His popularity, in fact, served to keep at bay those who would have preferred to force him from the diocese, including the Western Empress Justina and a group of her advisers, who sought to rid the West of adherence to the Nicene Creed. Ambrose heroically refused her attempts to impose heretical bishops in Italy, along with her efforts to seize churches in the name of Arianism.

Ambrose also displayed remarkable courage when he publicly denied communion to the Emperor Theodosius, who had ordered the massacre of 7,000 citizens in Thessalonica. The chastened emperor took Ambrose's rebuke to heart, publicly repenting of the massacre and doing penance for the murders.

“Nor was there afterwards a day on which he did not grieve for his mistake,” Ambrose himself noted when he spoke at the emperor's funeral. The rebuke spurred a profound change in Emperor Theodosius. He reconciled himself with the Church and the bishop, who attended to the emperor on his deathbed.

St. Ambrose died in 397. His 23 years of diligent service had turned a deeply troubled diocese into an exemplary outpost for the faith. His writings remained an important point of reference for the Church, well into the medieval era and beyond.

At the Catholic Church's Fifth Ecumenical Council – which took place at Constantinople in 553, and remains a source of authoritative teaching for both Catholics and Eastern Orthodox Christians –  the assembled bishops named Ambrose, along with this protege St. Augustine, as being among the foremost “holy fathers” of the Church, whose teaching all bishops should “in every way follow.”


Isaiah 40:1-11

1 Comfort, comfort my people, says your God.
2 Speak tenderly to Jerusalem, and cry to her that her warfare is ended, that her iniquity is pardoned, that she has received from the LORD's hand double for all her sins.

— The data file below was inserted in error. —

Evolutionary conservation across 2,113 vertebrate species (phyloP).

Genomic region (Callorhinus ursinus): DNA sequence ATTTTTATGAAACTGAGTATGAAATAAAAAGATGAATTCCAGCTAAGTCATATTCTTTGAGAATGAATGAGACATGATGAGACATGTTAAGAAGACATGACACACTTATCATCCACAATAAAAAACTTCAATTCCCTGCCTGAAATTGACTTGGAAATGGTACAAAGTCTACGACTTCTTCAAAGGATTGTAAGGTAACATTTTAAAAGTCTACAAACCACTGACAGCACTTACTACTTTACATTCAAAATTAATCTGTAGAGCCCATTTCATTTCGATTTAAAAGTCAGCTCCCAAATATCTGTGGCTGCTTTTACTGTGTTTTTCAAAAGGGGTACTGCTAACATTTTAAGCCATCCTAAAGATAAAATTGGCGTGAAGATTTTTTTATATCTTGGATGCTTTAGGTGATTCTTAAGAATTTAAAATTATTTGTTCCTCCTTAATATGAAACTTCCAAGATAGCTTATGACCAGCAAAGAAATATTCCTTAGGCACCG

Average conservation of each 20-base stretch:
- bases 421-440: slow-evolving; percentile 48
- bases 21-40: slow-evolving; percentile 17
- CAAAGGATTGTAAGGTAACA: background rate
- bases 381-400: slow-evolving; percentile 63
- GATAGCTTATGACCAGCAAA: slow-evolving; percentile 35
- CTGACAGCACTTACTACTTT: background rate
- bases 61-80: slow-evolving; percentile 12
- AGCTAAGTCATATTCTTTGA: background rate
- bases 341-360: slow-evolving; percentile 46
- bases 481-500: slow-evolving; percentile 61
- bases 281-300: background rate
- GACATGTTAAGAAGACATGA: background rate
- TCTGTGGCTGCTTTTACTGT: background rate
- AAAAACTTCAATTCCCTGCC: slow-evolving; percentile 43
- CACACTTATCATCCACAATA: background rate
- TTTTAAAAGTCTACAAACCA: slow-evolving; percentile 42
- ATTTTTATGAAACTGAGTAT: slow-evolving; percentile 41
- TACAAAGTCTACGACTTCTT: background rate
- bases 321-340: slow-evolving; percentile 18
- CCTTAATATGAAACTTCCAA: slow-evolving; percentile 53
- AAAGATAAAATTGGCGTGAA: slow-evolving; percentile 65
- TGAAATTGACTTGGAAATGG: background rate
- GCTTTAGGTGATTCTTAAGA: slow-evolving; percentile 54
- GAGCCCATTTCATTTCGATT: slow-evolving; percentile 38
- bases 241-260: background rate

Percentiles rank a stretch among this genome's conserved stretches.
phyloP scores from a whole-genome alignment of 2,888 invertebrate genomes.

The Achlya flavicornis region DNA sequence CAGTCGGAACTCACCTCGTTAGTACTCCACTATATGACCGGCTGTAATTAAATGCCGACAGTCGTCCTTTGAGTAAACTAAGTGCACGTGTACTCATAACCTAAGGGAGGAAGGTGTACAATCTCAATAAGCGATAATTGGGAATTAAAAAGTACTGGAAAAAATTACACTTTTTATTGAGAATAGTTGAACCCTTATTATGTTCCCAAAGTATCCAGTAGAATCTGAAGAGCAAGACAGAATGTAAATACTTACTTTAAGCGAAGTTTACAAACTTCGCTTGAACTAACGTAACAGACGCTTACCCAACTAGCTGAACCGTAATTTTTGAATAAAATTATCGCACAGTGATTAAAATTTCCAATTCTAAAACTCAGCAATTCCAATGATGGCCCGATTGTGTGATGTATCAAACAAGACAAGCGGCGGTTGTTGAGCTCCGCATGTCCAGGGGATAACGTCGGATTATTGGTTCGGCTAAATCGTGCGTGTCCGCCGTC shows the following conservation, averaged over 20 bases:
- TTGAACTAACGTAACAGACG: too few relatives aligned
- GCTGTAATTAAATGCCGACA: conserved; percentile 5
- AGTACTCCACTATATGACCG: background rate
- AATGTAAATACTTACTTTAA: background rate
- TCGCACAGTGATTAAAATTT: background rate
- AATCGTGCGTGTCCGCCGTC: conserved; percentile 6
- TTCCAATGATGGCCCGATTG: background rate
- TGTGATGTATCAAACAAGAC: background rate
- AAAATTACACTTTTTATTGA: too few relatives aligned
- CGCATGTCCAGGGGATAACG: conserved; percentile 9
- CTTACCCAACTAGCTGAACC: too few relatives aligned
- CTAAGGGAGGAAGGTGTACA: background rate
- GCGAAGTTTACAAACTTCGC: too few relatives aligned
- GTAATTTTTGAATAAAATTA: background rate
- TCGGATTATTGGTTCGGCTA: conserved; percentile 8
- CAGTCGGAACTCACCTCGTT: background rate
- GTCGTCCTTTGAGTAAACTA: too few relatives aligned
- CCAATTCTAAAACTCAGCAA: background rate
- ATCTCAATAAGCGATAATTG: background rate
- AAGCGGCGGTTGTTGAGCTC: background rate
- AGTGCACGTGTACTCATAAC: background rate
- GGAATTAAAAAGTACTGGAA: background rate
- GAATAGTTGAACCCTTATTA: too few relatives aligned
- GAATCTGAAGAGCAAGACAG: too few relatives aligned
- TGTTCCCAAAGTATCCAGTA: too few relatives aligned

3 A voice cries: "In the wilderness prepare the way of the LORD, make straight in the desert a highway for our God.
4 Every valley shall be lifted up, and every mountain and hill be made low; the uneven ground shall become level, and the rough places a plain.
5 And the glory of the LORD shall be revealed, and all flesh shall see it together, for the mouth of the LORD has spoken."
6 A voice says, "Cry!" And I said, "What shall I cry?" All flesh is grass, and all its beauty is like the flower of the field.
7 The grass withers, the flower fades, when the breath of the LORD blows upon it; surely the people is grass.
8 The grass withers, the flower fades; but the word of our God will stand for ever.
9 Get you up to a high mountain, O Zion, herald of good tidings; lift up your voice with strength, O Jerusalem, herald of good tidings, lift it up, fear not; say to the cities of Judah, "Behold your God!"
10 Behold, the Lord GOD comes with might, and his arm rules for him; behold, his reward is with him, and his recompense before him.